The most compelling explanation comes from a study of twins separated at birth and given up for adoption. When these children were tested in early childhood, their IQs tended to match the IQs of their adoptive parents. The subjects were more like the people they lived with than the people with whom they shared genes. But by the time the children in the study had become teenagers, they more closely resembled their identical twins than they did their adoptive parents. The researchers' explanation was that environmental influences of parents temporarily lifted the children's IQs but that this influence didn't last. As the children aged, the expression of their intelligence seemed less dependent on what was going on around them day to day (the conversations people had, the activities they were encouraged to engage in, the kinds of schools they went to). Instead, it seemed that biology was taking over, and their IQs inched toward a level that much more closely resembled the long-lost siblings with the exact same genetics, even when the two had been raised in very different circumstances. Maude probably had an IQ more similar to the IQs of her biological parents than to those of her adoptive parents, but the disparity only showed up as she entered adolescence.
The research on IQ tells a pretty unambiguous story: children's IQs and the intelligence IQ tests measure are stable and heavily determined by a child's genes. And yet, as we have seen, there are factors that can either temporarily disguise a child's true intellectual ability or in some way inflate or depress it. If you think your child is more intelligent than tests or academic performance suggest, what might explain the discrepancy?
What Gets in the Way
Many years ago, when I was teaching at a fairly progressive independent school in New York City, there was a four-year-old boy, Alec, who came in for the usual interview and admissions assessment— a combination of a shortened IQ test and some openended play in the admissions office. Alec had been touted as very bright, and his parents were sure this was the right school for him. And yet he did miserably in all aspects of the admission process.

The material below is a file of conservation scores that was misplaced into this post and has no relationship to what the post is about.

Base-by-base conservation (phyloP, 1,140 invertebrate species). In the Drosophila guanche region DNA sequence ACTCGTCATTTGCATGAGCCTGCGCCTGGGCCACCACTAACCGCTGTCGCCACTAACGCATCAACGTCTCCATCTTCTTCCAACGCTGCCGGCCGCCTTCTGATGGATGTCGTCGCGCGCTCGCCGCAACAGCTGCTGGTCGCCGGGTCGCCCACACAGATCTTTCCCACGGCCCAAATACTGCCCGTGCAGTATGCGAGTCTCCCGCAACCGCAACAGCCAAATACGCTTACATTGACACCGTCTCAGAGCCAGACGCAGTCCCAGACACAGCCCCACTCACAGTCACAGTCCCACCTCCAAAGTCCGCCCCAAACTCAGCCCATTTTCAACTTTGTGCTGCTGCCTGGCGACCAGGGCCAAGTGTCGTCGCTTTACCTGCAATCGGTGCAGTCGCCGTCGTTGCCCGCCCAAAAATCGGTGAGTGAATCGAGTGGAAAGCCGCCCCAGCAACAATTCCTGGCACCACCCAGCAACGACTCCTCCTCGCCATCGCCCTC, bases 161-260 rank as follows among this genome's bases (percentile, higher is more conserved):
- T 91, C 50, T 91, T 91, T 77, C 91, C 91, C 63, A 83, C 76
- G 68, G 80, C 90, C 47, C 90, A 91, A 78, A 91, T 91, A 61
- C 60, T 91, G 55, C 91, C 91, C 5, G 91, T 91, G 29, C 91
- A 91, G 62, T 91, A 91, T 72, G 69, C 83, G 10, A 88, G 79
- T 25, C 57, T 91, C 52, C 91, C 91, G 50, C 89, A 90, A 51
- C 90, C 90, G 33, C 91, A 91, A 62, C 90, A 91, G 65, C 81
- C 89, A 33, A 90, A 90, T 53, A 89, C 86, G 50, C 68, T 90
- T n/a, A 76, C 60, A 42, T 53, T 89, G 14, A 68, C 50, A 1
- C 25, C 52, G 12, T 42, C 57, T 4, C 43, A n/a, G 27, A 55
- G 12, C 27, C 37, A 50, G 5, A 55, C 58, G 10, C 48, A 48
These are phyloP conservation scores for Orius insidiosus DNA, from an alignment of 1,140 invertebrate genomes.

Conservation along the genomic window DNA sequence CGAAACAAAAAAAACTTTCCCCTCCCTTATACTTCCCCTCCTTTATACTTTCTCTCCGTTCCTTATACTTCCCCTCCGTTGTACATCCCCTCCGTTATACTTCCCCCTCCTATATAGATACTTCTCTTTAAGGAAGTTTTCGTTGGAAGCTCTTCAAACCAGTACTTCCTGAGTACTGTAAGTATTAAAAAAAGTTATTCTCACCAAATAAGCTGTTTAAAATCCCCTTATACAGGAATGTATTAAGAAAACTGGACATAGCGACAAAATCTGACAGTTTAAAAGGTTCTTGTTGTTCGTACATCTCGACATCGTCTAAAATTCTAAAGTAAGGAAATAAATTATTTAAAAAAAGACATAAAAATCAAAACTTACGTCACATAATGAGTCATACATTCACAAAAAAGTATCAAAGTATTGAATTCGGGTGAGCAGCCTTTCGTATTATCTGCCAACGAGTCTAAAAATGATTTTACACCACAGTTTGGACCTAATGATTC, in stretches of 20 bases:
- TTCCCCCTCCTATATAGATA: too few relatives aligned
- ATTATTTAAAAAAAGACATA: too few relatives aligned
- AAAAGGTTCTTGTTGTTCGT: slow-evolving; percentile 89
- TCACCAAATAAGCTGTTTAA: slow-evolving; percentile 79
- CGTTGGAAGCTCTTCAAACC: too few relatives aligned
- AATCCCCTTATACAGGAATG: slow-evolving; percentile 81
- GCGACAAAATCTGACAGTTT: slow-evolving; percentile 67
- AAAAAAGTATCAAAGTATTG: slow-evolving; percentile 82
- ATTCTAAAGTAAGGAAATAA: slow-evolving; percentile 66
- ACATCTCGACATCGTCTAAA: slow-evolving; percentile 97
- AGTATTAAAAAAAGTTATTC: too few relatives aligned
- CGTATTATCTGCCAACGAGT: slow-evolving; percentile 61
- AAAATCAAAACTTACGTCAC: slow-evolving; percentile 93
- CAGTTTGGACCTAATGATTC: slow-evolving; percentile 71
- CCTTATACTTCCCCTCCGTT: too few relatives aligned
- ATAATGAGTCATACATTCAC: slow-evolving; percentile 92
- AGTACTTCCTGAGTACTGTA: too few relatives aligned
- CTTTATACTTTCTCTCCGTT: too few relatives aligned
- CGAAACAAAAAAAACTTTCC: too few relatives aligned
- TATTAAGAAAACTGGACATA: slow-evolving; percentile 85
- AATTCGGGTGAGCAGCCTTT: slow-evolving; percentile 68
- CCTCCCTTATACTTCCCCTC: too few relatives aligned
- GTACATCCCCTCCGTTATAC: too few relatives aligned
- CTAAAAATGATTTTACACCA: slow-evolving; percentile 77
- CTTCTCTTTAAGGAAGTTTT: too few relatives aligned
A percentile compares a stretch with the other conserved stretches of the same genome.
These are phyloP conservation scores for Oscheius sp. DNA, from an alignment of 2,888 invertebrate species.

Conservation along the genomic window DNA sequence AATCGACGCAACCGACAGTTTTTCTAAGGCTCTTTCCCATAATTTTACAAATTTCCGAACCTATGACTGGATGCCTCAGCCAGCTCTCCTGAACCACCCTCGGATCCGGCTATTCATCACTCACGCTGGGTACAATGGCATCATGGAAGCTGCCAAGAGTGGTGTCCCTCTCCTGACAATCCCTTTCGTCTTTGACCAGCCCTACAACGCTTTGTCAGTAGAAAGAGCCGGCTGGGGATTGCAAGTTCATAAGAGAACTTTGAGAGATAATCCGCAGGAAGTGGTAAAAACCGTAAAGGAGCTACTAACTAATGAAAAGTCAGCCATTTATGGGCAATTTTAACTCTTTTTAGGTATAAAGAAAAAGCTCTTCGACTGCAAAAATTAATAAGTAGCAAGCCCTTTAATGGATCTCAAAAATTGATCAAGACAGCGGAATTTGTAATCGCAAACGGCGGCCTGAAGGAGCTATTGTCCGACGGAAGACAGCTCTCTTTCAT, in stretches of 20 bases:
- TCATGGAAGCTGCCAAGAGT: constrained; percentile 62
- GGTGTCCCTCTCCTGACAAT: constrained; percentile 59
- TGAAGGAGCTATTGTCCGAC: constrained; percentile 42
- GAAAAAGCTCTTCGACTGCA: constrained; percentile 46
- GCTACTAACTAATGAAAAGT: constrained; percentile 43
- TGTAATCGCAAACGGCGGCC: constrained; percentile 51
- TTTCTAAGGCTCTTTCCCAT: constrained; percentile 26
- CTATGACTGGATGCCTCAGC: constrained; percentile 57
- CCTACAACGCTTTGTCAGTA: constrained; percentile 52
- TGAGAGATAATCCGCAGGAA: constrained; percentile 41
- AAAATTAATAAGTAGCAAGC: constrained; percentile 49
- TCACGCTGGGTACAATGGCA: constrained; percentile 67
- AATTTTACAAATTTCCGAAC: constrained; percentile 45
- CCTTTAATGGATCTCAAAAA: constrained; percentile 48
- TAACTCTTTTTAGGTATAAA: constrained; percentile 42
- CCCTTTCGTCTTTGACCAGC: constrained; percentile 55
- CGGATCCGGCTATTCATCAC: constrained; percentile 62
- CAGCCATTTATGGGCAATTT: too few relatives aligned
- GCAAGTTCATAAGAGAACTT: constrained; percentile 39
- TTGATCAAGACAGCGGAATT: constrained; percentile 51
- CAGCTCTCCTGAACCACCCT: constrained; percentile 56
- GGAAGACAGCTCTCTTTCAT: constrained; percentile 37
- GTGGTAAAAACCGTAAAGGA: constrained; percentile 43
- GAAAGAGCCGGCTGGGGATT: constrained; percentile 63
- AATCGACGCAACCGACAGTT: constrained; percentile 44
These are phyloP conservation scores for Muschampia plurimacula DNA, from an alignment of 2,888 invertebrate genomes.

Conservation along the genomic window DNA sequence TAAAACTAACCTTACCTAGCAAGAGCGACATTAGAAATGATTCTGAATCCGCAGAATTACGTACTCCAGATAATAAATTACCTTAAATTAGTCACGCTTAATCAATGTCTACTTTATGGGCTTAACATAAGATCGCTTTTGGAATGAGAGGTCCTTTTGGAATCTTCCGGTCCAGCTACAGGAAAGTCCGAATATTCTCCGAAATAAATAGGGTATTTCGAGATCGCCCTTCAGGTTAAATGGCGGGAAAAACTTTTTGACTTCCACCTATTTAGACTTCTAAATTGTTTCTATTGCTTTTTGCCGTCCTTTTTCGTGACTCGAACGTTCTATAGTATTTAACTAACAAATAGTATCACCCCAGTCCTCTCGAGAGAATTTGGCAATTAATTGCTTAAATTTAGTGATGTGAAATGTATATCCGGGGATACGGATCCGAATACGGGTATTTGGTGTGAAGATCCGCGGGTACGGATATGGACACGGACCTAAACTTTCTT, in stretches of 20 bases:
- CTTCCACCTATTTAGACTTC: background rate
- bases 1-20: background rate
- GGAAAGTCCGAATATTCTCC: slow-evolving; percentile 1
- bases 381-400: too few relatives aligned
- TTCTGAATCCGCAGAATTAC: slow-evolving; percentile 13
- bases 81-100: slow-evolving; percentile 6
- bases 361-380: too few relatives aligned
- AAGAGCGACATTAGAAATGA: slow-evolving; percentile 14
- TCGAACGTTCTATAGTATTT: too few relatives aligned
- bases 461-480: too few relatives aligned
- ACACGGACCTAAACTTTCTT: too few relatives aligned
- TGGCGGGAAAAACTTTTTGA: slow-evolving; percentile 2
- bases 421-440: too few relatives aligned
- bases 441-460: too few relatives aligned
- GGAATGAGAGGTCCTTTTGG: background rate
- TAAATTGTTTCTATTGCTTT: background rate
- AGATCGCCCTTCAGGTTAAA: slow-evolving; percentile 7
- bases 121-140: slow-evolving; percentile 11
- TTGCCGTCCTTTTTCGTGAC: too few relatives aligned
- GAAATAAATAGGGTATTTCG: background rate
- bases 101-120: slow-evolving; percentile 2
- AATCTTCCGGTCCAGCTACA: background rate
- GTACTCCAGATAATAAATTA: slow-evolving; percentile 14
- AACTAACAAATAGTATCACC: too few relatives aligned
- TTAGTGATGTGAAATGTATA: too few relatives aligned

He did not get a high score on the test, he was uncommunicative in the interview, and his playing seemed immature, lacking the kind of complexity that is often seen as an expression of intelligence. Alec was denied admission. However, a teacher at the school later learned from a friend of the family that when Alec had gotten home that day, he had complained bitterly to his mother about his sore feet. It turned out his mother had mistakenly put him in a pair of shoes that were two sizes too small. The poor little boy had spent the whole time at the new school thinking about his aching feet, not old enough to realize that he could let someone know something was wrong. His performance in that interview was not a good measure of his real abilities. Anyone's intellect can be temporarily masked by some glitch of circumstance, and in the long run, such momentary setbacks won't alter the path of a child's intellectual development. A very smart teenager who does poorly on the SAT because he has a headache will do well the next time he takes it. And yet some glitches can have a long-lasting impact.